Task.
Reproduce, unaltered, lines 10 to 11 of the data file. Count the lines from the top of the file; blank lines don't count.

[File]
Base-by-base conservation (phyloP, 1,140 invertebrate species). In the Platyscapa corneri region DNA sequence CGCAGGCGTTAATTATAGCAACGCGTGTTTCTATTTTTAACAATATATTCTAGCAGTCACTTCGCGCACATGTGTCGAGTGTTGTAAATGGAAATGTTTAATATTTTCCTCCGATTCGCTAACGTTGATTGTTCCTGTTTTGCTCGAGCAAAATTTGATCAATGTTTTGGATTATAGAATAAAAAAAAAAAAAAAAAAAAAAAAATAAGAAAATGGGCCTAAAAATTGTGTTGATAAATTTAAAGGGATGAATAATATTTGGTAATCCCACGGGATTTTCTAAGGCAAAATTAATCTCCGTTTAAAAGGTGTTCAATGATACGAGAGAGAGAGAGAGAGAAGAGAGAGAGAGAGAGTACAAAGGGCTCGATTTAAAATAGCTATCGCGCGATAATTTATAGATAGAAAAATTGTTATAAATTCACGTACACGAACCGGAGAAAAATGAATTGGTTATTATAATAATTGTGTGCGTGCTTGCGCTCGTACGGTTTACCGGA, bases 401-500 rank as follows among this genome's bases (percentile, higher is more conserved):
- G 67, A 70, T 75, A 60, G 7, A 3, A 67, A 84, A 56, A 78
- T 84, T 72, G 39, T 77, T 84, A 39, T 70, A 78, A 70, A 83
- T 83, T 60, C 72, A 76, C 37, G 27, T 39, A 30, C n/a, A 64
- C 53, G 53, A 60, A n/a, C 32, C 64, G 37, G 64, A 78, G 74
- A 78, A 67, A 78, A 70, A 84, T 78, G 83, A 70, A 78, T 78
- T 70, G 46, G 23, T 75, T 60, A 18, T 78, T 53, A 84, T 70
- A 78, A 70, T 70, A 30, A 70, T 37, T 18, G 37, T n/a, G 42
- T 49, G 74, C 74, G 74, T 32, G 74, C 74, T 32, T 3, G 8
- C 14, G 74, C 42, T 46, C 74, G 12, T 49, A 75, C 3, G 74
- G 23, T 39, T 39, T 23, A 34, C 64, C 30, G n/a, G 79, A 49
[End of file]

- C 14, G 74, C 42, T 46, C 74, G 12, T 49, A 75, C 3, G 74
- G 23, T 39, T 39, T 23, A 34, C 64, C 30, G n/a, G 79, A 49